Red 11 (2019) poster

Red 11 (2019)


USA. 2019.


Director/Photography – Robert Rodriguez, Screenplay – Racer Max [Rodriguez] & Robert Rodriguez, Based on the Chapter I Was a Human Lab Rat from the Book Rebel Without a Crew by Robert Rodriguez, Music – Rebel Rodriguez, Makeup Effects – Lauren Hatfield. Production Company – Double R Productions.


Roby Attal (Rob/Red 11), Lauren Hatfeld (Magenta 6), Steven Brudniak (Head Doctor), Alejandro Rose-Garcia (Score), Rebel Rodriguez (Knife), Pierce Bailey (Spoiler), Grant Garrison (Doctor), Brently Heilbron (Doc Sock), Michael Fischer (Movie Guy), Carlos Gallardo (Camacho), Katherine Willis (Administrator), Elizabeth Trieu (Heart Tech), Katy Harris (Vampira), Eman Esfandi (Funny Guy), Ulysses Montoya (James), John Valley (Reedy Tech), Racer Max (Black Shirt), Jasmine Balais (Jasmine Camacho)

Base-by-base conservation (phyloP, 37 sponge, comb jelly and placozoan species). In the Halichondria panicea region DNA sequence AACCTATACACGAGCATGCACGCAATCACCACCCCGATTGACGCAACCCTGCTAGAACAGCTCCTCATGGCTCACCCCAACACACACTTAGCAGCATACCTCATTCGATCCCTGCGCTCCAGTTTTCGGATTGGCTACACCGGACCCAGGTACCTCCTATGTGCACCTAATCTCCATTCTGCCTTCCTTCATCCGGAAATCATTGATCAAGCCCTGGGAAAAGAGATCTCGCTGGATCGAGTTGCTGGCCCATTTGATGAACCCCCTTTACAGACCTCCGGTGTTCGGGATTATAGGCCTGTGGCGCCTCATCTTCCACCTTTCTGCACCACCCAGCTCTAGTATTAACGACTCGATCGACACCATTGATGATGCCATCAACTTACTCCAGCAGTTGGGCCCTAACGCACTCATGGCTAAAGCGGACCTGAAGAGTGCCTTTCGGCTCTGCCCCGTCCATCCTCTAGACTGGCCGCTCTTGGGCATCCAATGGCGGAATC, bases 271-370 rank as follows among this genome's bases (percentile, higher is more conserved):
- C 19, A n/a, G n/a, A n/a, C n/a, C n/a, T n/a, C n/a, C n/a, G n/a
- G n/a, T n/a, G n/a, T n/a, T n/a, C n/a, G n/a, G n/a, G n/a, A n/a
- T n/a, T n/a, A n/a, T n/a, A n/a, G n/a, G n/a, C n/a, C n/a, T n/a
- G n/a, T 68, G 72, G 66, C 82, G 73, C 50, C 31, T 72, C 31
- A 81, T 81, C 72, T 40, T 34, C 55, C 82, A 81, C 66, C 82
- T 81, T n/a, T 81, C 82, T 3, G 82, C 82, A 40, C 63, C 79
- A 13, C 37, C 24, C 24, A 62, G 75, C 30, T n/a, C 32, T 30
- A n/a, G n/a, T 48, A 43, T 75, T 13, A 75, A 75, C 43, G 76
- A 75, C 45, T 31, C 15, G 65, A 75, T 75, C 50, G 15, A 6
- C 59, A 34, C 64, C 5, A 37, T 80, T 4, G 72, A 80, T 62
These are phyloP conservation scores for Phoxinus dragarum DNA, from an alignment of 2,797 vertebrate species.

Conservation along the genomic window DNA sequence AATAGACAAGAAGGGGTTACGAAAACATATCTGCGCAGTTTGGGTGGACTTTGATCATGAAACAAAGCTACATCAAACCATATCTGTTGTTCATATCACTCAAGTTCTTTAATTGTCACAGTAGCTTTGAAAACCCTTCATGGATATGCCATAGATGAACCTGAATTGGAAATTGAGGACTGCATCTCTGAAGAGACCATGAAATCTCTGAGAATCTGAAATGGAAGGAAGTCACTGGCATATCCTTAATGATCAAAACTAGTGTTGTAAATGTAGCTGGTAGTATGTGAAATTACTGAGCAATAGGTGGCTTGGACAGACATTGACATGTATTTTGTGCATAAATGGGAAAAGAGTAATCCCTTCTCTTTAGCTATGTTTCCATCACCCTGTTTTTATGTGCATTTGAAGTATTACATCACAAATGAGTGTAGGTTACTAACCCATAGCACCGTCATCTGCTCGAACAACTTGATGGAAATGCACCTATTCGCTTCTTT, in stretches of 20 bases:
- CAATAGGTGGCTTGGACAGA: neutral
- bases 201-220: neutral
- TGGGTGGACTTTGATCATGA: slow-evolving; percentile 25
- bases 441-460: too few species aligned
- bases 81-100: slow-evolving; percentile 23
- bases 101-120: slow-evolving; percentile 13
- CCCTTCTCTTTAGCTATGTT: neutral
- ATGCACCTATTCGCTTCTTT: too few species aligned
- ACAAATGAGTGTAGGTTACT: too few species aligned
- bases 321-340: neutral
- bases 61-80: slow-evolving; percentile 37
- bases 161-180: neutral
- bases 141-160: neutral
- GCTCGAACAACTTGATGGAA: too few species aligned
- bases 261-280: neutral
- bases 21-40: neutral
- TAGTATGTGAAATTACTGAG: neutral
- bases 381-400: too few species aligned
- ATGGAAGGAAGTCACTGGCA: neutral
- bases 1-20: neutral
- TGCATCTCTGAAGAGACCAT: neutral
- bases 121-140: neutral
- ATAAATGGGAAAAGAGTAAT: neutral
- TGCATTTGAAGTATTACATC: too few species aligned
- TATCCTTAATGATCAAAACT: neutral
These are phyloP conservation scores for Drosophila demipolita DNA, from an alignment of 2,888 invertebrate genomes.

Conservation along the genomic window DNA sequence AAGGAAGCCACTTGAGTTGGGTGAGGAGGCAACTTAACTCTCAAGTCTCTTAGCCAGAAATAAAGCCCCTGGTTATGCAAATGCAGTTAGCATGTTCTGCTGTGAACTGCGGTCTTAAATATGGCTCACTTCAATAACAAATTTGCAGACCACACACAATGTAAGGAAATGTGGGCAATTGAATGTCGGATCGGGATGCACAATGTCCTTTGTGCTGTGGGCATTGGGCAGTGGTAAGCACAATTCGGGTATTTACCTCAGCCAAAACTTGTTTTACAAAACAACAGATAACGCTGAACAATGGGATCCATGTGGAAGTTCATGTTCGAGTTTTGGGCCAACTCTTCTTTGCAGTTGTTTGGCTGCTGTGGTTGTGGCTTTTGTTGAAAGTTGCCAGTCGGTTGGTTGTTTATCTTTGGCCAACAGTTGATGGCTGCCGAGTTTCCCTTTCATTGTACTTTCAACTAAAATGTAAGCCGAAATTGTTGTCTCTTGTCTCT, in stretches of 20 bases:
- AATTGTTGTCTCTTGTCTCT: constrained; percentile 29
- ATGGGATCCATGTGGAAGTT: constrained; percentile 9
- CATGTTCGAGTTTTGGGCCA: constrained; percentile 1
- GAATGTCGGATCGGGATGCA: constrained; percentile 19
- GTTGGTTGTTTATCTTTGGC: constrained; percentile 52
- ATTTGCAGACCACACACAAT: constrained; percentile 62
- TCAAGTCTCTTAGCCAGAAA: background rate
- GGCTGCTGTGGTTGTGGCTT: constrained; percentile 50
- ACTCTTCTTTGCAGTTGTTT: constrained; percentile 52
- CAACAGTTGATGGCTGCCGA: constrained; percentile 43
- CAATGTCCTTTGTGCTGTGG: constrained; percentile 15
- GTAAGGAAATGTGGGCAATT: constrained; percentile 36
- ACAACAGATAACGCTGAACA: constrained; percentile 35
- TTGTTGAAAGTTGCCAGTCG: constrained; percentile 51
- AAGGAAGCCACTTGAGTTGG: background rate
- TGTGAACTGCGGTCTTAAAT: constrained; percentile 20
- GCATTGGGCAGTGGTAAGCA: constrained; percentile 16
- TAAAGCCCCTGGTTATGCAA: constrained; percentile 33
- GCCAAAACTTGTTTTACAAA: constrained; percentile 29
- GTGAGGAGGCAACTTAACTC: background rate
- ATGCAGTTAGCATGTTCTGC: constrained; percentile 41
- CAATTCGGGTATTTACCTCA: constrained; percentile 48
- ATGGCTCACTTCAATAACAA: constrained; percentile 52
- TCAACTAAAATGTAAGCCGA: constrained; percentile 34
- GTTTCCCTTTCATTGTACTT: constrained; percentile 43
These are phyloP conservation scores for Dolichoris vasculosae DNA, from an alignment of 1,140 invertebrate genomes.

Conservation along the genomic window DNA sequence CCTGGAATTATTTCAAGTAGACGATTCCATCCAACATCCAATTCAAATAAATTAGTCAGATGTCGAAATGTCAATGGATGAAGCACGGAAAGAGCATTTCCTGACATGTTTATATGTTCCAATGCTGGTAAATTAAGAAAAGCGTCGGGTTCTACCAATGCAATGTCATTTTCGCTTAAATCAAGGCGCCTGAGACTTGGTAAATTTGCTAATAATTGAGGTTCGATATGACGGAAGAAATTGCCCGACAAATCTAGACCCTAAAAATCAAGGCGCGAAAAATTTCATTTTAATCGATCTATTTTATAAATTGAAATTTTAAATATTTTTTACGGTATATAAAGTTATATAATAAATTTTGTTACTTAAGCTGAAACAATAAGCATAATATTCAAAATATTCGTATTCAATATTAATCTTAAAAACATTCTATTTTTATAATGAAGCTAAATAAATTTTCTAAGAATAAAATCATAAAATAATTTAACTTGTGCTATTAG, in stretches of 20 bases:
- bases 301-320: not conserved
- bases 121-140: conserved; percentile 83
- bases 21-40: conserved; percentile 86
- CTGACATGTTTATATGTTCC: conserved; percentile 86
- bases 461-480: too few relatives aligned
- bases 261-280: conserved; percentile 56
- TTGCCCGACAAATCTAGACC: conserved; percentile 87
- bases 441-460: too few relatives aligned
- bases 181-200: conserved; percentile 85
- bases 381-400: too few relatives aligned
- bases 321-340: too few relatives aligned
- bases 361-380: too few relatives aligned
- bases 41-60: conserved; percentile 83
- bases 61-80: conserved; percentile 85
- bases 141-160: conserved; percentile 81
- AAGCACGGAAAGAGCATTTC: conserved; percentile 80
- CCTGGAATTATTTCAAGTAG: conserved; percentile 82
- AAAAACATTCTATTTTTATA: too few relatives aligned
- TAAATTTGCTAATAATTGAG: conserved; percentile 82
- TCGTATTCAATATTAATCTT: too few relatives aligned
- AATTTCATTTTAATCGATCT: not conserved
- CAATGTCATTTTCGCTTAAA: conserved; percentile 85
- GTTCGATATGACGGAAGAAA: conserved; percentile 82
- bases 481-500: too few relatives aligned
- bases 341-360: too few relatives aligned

Rob has signed up to act as a human lab rat in a drug trial to get money in a hurry. Rob and his friend James borrowed $7000 from the cartel to make a movie but interest on the loan quickly ballooned to $52,000. Inside the facility, Rob is assigned to Red group. He and the fellow subjects are placed under a strictly controlled regimen with rules about what they can and cannot do. Rob receives a call from James just as he is killed by the cartel for attempting to flee to Mexico. The cartel tell Rob they will be waiting when he gets out in three days’ time. After seeing other subjects become sick from the drugs and being told that they will be sent home with full pay, Rob endeavours to get sent home early in order to evade the cartel. After taking pills from one of the other groups, Rob gets sick but is taken to the hospital in the basement of the facility. There he finds himself caught in a mind-boggling blur of what he cannot be sure is illicit experiments, a conspiracy to steal samples to sell to a rival company, where the drugs may have given them psychic powers, or everything may be a drug-induced hallucination.